Have You Shared Your ICE Plan with Anyone?
If your loved ones needed to act on your behalf today, could they? Do you have an emergency preparedness plan in place?
It’s been said that we can’t plan for the unexpected. Maybe so. But sharing an ICE (In Case of Emergency) Plan with the right people can help.
What’s in a Personal ICE Plan? Contact Information (Phone Numbers and Email Addresses):
- Immediate and Extended Family and Close Friends
- Doctors and Insurance Agent(s)
- Attorney and Financial Advisor
- Pastor/Clergy and Workplace (HR)
Personal Files Including:
- Medical and Insurance
- Legal and Financials
- Certificates, Deeds, and Titles
- Household (Mortgage and Utilities)
Digital Device Access (Usernames and Passwords):
- Smart Phone
- iPad or Tablet and Laptop
- Home Computer and Office Computer
- Garage Door Opener and Home Security Code
Digital Life (Websites, Usernames & Passwords):
- Banking, Legal and Financial
- E-mail and Social Media Accounts
- Online Shopping Accounts
- Mortgage and Utility Accounts
NOTE: If you own a business or are partners in a business, it’s imperative that you have a Business ICE Plan for those who will be responsible in your absence.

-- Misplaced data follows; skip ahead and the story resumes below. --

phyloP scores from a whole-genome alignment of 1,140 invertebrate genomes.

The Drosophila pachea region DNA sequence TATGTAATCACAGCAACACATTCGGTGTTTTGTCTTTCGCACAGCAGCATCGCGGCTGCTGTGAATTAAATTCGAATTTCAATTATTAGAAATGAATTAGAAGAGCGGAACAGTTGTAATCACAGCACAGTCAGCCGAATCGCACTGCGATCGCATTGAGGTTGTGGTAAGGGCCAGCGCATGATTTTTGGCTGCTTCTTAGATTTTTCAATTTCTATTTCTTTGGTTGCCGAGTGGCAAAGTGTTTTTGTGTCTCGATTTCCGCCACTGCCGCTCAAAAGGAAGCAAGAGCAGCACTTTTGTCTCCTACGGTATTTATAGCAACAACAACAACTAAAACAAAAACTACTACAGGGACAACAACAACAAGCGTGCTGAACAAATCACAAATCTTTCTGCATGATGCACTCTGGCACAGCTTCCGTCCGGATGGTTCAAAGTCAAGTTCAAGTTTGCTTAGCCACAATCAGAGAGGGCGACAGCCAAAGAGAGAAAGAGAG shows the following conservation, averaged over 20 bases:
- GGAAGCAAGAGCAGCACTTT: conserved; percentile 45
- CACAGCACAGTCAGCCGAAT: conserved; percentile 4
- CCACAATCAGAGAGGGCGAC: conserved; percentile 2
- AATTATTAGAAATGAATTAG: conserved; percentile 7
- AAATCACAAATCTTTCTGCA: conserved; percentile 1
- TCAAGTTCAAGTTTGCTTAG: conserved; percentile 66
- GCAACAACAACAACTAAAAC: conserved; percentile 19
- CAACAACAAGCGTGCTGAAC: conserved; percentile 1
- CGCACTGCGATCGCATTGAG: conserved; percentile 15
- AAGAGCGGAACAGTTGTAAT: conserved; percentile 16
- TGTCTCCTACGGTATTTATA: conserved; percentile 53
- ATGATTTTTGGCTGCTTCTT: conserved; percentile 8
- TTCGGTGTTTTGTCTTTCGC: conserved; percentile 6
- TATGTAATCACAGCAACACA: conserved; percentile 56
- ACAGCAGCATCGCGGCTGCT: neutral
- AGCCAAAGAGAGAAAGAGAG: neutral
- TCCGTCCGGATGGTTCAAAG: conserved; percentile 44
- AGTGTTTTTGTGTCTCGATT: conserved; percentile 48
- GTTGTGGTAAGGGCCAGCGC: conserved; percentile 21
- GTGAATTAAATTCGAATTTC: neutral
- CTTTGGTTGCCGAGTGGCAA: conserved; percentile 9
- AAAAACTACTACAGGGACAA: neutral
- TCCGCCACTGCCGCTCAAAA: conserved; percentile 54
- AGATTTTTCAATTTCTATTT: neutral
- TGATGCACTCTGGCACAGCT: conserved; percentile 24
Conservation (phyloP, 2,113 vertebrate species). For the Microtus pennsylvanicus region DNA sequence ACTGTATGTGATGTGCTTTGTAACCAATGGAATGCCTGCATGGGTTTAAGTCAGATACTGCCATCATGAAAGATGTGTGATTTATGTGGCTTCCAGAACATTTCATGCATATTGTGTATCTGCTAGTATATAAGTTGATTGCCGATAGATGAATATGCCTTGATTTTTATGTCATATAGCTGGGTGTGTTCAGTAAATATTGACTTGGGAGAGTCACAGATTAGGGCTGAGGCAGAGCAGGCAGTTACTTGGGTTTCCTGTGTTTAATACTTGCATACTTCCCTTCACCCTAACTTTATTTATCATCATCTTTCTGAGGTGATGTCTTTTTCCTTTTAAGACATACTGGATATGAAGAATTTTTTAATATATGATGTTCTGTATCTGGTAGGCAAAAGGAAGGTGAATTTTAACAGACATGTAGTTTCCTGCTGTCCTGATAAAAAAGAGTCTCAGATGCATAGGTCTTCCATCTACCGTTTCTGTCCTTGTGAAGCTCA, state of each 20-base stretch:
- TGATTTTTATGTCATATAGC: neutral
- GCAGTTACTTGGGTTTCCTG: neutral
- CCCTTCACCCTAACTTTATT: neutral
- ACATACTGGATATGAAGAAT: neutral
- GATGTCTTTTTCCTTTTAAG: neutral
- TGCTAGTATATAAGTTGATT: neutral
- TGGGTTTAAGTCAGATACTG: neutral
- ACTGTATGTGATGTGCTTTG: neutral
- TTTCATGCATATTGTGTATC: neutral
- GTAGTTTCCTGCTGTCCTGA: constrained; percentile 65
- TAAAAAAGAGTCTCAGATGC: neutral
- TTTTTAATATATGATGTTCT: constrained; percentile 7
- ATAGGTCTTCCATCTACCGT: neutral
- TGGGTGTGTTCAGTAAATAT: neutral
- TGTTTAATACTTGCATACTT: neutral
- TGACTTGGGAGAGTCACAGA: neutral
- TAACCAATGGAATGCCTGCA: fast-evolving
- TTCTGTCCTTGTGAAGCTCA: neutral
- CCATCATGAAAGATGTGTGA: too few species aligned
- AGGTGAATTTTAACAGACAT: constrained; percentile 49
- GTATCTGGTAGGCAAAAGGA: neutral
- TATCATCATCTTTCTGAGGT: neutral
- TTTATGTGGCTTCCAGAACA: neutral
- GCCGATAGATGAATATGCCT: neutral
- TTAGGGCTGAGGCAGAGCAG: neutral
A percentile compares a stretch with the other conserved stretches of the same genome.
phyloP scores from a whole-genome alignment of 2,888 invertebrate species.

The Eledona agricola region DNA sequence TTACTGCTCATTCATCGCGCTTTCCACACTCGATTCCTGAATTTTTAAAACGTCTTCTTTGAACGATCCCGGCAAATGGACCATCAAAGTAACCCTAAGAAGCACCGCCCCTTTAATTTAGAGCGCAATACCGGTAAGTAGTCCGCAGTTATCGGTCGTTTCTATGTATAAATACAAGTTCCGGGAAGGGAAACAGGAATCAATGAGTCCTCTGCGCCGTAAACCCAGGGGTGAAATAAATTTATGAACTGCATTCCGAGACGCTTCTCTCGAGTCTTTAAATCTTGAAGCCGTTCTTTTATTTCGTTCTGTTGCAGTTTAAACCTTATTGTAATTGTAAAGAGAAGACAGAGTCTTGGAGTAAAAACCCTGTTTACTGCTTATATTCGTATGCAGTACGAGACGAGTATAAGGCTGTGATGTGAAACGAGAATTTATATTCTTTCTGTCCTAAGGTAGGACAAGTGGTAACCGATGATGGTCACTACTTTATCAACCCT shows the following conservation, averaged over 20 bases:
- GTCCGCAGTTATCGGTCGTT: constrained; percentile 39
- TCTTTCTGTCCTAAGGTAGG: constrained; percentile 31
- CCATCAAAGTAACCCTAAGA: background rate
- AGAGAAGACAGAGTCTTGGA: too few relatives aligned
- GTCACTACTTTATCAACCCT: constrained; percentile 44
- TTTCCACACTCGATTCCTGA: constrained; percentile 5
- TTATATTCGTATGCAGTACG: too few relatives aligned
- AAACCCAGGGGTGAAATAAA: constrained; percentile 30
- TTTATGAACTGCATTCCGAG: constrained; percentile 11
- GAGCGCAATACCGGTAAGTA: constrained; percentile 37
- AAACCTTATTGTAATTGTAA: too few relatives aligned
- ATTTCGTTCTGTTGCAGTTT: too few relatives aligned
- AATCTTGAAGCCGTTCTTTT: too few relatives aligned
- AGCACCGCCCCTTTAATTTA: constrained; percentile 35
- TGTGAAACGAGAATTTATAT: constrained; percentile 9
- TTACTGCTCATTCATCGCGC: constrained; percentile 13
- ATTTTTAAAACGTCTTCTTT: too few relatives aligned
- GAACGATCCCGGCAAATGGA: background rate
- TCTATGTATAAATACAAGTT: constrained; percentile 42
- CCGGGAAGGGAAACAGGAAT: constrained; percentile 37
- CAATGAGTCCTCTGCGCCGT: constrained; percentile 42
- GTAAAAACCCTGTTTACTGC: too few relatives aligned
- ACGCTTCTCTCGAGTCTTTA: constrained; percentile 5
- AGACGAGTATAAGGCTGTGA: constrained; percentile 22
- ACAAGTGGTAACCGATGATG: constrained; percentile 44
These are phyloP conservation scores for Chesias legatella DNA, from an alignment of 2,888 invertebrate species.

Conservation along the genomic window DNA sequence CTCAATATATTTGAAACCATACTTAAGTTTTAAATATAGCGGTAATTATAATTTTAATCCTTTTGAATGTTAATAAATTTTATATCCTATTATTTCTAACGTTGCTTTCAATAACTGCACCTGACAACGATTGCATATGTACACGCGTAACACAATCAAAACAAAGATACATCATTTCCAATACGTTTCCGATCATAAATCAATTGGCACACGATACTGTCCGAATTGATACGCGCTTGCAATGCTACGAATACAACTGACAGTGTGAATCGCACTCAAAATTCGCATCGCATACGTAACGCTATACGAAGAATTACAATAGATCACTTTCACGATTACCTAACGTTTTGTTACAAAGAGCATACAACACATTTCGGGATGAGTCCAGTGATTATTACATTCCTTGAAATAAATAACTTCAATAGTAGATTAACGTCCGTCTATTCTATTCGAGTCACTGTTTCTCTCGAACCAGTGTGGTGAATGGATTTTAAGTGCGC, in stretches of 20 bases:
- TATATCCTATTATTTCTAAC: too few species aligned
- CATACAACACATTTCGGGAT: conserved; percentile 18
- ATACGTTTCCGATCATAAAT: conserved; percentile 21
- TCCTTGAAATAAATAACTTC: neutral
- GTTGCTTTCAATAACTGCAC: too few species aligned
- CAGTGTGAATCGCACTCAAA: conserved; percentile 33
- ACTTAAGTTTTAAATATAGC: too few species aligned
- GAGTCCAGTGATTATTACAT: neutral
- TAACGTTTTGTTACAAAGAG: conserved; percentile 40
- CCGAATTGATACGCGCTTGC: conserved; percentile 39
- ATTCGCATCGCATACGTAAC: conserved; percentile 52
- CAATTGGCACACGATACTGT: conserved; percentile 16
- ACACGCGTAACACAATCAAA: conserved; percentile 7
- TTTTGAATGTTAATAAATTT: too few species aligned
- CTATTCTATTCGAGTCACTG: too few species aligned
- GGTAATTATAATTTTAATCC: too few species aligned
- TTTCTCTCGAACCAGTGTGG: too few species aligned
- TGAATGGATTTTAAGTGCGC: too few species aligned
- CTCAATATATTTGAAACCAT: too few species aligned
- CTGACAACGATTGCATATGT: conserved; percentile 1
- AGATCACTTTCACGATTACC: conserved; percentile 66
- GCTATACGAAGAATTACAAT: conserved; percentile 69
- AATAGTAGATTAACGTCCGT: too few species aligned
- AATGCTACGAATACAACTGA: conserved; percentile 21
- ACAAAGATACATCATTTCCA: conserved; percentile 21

With Whom Should You Share Your ICE Plan?
If your spouse is able and healthy, he or she would be the logical choice. In lieu of a spouse, a grown child, sibling or trusted friend. No matter who you designate, they should be someone you trust to keep your information safe and private. (Even though many of you have appointed an attorney as executor of your estate, he/she may not be the best choice to handle your family’s immediate and personal needs.)
You may decide to split the responsibility and share your ICE Plan with more than one person. For example, one person may be assigned personal interaction and social media accounts, while another would handle insurance, legal, and financial matters.
It’s a good idea for you and your designees to store your ICE Plan in more than one location: a fireproof box at home; a bank safety deposit box; in your designee's safety deposit box or safe; and/or your attorney's office. It's always wise to have separate backup files and/or hard copies.
Get Your GIVE: Organizing Your Financial Life ICE Worksheet Here
In today’s digital world, it is more important than ever to have your physical and digital life organized and accessible. I've designed a worksheet to help you do just that. To download the worksheet, click GIVE: Organizing Your Financial Life is One of the Best Gifts You Can Give: Then create and share your ICE Plan for the ones you love.
Have a question about how to create an ICE Plan that's suitable for you? Ask me below or Tweet to @roger_whitney